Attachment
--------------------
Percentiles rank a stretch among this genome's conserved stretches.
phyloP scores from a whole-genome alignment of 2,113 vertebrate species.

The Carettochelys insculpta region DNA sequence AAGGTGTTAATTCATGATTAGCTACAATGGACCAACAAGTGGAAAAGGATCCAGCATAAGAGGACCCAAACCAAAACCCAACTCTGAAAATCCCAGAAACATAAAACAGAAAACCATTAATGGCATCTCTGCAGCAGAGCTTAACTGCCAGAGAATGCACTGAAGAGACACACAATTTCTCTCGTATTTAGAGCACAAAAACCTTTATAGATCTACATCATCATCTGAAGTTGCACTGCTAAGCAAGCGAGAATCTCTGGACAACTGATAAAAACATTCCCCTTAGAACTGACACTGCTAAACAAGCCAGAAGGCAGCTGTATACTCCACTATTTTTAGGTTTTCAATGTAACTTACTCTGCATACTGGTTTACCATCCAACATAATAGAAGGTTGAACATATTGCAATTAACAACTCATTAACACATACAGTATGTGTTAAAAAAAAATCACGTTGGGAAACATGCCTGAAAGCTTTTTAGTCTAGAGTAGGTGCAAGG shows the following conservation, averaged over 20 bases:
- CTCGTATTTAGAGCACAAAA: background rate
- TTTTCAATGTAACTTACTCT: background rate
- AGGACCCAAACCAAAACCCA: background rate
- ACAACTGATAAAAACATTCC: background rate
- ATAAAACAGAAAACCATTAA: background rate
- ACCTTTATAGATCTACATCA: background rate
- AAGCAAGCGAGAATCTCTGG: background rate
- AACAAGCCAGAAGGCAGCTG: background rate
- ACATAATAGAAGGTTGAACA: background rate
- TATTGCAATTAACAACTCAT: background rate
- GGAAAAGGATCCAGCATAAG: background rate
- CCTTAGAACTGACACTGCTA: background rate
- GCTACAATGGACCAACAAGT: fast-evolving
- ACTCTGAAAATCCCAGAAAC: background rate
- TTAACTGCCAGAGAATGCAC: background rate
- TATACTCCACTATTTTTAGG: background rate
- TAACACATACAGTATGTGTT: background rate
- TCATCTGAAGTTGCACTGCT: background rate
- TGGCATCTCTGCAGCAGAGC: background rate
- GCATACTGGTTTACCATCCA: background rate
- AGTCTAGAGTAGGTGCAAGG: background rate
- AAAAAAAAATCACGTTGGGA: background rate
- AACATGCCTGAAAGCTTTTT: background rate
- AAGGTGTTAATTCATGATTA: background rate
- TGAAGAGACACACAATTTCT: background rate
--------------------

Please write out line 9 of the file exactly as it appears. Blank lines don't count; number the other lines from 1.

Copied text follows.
- ACCTTTATAGATCTACATCA: background rate